Milwaukee Brewers: Tyler Thornburg Cracks BA's Midseason Top 50 Prospects List
At the beginning of the season, the general consensus coming from many top prospect gurus around the globe was that either Wily Peralta, Taylor Jungmann and Jed Bradley could all have a viable shot at becoming the Milwaukee Brewers’ top prospect by the end of 2012. Apparently, they lost track of quite possibly Milwaukee’s most scintillating youngster down on the farm since his rookie season of 2010.
The player I am of course referring to is none other than 23-year-old right-hander Tyler Thornburg, who after conceding just two earned runs over the course of five innings while striking out six in his Triple-A Pacific Coast League debut is 20-7 with a career minor-league ERA of 2.66 and a WHIP of 1.10. Throw in the fact that he’s perpetuated his strikeout prowess with each promotion while improving his command in tremendous fashion, and he may very well be Milwaukee’s top hurler down in the farm.
On Wednesday, the intelligent folks over at Baseball America published their midseason Top 50 MLB Prospects list, with Thornburg as the lone representative of Milwaukee’s entire system at 48th overall. They didn’t elaborate too much on each player, but here’s what they had to say about Thornburg, “Made big league debut in June, then went on minors DL with sore wrist; adding evidence he can start.”
There were questions about whether or not Thornburg has the stuff and the durability to become a big-league starter down the road after experiencing command issues in his first few seasons, but after working on his stuff in the offseason, it looks as though he could be destined for a rotation instead of a bullpen role. Between Double-A and his lone Triple-A start his season, Thornburg has a BB/9 ratio of 2.7 and a K/9 ratio of 8.7, holding batters to a feeble .217 batting average while averaging 5.7 innings pitched through 14 starts.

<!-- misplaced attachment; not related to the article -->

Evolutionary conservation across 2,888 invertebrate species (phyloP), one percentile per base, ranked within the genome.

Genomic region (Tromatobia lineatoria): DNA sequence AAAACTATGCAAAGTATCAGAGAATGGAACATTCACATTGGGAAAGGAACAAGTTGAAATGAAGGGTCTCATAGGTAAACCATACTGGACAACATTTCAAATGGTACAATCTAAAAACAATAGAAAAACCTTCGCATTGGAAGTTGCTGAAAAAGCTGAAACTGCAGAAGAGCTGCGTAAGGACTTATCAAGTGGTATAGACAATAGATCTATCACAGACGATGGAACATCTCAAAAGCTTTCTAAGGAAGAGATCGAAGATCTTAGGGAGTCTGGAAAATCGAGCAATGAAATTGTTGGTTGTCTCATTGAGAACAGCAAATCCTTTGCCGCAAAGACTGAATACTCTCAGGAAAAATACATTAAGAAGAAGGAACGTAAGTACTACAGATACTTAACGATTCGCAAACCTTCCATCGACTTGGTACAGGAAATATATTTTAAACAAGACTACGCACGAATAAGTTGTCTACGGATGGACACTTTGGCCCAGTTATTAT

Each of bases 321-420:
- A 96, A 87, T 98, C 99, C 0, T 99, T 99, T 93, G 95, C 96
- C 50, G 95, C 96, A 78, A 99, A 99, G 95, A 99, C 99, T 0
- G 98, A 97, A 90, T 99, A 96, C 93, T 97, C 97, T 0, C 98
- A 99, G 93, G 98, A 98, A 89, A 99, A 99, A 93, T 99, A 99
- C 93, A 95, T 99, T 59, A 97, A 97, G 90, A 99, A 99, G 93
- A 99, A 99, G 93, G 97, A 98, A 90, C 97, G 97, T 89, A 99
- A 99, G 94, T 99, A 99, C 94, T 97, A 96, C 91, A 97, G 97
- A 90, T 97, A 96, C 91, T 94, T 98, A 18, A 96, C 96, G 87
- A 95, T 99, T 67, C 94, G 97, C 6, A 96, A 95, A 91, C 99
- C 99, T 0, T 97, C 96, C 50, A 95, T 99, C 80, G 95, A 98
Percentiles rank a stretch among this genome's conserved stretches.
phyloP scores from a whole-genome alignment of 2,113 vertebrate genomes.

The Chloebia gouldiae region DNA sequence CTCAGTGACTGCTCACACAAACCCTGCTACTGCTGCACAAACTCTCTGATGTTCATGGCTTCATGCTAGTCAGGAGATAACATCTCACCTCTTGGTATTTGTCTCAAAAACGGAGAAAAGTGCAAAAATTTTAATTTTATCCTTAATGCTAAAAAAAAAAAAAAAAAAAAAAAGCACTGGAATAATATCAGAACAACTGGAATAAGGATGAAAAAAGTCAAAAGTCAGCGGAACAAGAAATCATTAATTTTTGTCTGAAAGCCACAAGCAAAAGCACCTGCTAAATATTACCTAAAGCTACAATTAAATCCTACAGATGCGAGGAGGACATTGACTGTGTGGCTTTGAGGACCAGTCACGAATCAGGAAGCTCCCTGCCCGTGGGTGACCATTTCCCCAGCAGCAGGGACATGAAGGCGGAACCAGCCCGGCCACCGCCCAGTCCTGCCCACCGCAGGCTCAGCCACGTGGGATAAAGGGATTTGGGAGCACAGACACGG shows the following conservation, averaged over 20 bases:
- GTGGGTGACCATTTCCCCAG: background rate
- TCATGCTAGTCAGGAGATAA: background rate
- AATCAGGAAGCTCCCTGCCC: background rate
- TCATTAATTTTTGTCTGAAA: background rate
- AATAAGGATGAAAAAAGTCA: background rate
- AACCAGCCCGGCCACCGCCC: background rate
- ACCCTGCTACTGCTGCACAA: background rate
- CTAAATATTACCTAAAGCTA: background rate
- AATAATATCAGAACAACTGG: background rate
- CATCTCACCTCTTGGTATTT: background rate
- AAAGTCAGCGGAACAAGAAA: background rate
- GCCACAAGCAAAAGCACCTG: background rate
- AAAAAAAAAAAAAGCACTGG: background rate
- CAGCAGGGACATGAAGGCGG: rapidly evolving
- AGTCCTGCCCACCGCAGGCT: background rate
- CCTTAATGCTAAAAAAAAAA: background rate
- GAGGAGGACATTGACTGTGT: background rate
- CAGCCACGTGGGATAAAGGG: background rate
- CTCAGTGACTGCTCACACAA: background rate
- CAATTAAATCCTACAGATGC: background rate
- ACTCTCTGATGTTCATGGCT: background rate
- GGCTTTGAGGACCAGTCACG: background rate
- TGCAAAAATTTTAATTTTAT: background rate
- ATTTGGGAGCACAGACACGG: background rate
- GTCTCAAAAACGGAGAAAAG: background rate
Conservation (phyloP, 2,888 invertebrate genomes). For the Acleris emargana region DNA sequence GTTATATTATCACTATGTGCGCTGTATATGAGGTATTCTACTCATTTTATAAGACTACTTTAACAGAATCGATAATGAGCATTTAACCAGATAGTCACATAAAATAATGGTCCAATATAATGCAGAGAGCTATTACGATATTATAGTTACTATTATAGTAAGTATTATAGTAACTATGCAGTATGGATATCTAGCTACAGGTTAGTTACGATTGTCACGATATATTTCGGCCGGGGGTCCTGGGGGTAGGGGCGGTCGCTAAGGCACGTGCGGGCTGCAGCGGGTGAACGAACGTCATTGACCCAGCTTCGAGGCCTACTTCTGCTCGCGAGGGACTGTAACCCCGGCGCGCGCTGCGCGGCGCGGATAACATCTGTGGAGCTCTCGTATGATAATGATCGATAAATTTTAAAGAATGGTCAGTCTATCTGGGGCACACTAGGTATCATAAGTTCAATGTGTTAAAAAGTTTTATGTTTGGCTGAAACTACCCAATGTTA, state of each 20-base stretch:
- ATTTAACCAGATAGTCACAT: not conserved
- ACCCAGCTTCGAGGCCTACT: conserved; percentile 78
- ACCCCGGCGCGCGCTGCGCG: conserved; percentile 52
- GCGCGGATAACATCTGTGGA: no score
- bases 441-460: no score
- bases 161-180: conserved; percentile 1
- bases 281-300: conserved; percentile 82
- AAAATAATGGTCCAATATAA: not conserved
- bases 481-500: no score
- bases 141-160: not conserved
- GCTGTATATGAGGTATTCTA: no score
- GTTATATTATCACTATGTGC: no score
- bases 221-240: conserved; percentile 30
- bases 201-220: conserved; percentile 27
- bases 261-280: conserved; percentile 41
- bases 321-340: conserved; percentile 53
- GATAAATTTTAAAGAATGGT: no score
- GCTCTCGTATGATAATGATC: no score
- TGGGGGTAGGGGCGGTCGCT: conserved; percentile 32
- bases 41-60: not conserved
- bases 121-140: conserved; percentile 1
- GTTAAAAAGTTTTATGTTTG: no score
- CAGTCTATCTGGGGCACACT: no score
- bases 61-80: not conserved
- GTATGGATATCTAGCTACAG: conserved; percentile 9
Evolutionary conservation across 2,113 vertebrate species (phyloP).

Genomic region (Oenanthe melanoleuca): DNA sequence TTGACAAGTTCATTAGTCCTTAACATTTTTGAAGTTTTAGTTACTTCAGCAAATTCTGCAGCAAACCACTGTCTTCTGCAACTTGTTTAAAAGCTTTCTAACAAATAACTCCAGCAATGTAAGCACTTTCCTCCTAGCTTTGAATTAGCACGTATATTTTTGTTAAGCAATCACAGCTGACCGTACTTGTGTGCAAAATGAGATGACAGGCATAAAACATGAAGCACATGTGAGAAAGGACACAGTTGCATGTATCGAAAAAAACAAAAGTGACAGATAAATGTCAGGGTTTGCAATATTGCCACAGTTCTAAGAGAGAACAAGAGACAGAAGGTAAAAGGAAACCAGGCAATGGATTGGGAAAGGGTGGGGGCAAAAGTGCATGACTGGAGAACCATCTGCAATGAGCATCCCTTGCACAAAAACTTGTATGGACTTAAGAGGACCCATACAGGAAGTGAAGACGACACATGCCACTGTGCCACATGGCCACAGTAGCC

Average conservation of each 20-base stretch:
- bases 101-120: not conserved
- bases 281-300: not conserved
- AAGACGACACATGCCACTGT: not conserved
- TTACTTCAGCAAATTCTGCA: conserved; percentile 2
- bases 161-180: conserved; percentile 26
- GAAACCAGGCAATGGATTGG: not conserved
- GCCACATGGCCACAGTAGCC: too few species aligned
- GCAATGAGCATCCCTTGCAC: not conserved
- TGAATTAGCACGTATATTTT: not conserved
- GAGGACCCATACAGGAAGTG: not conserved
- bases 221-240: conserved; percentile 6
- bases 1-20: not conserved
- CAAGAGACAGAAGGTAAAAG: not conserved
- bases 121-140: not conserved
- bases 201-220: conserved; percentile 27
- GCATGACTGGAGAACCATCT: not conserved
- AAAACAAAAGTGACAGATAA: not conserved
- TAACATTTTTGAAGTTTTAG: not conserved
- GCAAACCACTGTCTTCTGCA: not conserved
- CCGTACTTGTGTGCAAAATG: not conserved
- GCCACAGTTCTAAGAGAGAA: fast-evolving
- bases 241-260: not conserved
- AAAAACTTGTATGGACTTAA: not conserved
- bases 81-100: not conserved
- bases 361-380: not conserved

Thornburg made his big-league debut against the Toronto Blue Jays back on June 19. He looked impressive through the first few innings but the wheels fell off once he got to the sixth inning, where he allowed back-to-back-to-back home runs in that frame. However, there were plenty of positives to take away from his outing.
Look for Milwaukee’s new apparent top pitching prospect to finish out his 2012 campaign with Triple-A Nashville, where he will look to work on the command of his curveball—among other things—and try to prove he has what it takes to stick it in the bigs as a back-of-the-rotation type hurler.
What is the duplicate article?
Why is this article offensive?
Where is this article plagiarized from?
Why is this article poorly edited?